Washington has never stopped launching disinformation and defamation campaigns against China. Certain political leaders in recent days spared no efforts to stigmatize China over the coronavirus, which has drawn strong worldwide condemnation. More ridiculously, the U.S. embassy and consulates in China last month retweeted an apparently photoshopped picture uploaded by the spokesperson of the State Department, trying to cook up a story about China's human rights violation in Xinjiang.
To conduct dialogues does not mean to make the two sides fully aligned, but to increase mutual trust and seek common grounds while reserving differences, said Ruan Zongze, executive vice president of the China Institute of International Studies.
"China-U.S. cooperation has never been a case of one party giving favor to the other, or one party taking advantage of the other. Both countries have benefited much from this cooperation," he stressed
"I fully agree and support Wang's opposition to (U.S. Secretary of State Mike) Pompeo's assertion that the policy of engagement with China pursued by successive U.S. administrations has failed, and his call for advancing the relationship through cooperation," Sylwester Szafarz, former consul general of Poland in the Chinese city of Shanghai, told Xinhua.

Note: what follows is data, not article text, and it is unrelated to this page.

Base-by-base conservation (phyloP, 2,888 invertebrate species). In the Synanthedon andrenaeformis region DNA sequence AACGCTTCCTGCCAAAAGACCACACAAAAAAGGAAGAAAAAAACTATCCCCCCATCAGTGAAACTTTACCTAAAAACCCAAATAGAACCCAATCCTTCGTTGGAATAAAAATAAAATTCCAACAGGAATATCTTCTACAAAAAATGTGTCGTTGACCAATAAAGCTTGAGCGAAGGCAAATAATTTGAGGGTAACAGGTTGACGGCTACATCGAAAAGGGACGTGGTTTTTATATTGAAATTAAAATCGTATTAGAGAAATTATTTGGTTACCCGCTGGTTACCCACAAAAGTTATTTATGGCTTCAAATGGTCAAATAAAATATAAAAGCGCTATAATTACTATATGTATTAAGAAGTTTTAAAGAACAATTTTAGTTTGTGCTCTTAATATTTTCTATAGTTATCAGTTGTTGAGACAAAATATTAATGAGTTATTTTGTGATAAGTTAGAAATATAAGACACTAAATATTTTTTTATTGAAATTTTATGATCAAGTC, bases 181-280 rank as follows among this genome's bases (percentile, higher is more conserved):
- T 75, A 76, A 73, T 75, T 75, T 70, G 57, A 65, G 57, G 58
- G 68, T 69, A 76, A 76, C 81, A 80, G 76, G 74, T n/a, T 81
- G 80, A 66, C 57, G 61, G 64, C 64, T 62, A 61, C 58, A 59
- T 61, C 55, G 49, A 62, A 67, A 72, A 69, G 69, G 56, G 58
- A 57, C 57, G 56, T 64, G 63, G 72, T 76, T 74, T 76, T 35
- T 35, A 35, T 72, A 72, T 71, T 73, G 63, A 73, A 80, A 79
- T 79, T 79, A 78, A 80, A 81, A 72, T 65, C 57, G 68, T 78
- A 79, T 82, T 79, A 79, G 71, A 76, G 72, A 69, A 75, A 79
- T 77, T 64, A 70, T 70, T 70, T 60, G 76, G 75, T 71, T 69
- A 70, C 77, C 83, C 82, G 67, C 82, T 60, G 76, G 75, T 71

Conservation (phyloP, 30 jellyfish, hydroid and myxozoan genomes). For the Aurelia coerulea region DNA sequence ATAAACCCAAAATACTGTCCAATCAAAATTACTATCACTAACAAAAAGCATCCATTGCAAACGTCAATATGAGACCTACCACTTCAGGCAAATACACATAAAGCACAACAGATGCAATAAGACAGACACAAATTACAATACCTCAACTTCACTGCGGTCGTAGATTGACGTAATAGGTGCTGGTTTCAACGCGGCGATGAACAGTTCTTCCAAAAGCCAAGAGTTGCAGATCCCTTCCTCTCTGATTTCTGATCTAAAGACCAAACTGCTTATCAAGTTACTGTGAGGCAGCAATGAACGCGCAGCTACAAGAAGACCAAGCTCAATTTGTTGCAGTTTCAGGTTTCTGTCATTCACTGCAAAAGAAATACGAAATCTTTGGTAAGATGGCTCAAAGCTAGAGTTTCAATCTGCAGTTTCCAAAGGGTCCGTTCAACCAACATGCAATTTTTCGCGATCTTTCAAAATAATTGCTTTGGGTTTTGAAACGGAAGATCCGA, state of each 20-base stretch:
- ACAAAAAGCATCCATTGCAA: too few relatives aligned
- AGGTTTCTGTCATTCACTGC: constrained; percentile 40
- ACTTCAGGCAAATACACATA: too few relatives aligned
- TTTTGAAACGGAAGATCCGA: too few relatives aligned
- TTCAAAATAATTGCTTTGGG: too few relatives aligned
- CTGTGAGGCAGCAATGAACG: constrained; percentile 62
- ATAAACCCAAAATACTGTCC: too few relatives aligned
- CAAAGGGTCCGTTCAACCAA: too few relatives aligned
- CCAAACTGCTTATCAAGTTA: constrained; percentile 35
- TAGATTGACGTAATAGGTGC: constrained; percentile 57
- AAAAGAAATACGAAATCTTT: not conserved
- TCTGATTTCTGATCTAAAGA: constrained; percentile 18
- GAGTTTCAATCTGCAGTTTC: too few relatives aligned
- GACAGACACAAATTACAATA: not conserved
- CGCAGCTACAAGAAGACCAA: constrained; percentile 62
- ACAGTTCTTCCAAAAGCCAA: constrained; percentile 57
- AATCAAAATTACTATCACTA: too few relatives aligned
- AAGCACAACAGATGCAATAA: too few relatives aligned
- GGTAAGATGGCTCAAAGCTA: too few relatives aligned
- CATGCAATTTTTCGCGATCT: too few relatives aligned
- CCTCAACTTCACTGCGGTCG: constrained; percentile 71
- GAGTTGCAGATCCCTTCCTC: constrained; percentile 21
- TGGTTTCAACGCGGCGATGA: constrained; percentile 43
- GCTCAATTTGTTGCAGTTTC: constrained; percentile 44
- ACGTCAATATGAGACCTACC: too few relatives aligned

"This reflects the common voice and just position of the international community," Zhao said, adding that the Five Eyes can by no means represent the international community. Enditem
It once again proves that some politicians in the United States would resort to all means in their fanatical effort to attack China.
The world will never want to see some U.S. political forces continue to undermine relations between the two countries and use Hong Kong to stir antagonism and hatred.
"You are asking us what we can do to make the relations better. And people in China are asking what the United States can do to make the relations better. For many of the issues, sometimes I just don't understand why misconceptions could continue and even spread," he said.
-- China is ready to enter into candid, effective consultation with the U.S. side.
The best way to avoid a growing conflict between the United States and China is through collaboration, not zero-sum competition, according to Rachel Esplin Odell, an international security fellow at the Belfer Center for Science and International Affairs at the Harvard Kennedy School.
Facts have proved that settling disputes through dialogue is the right way that best serves the interests of regional countries, and countries in the region have a shared responsibility to keep the South China Sea peaceful and stable, he said.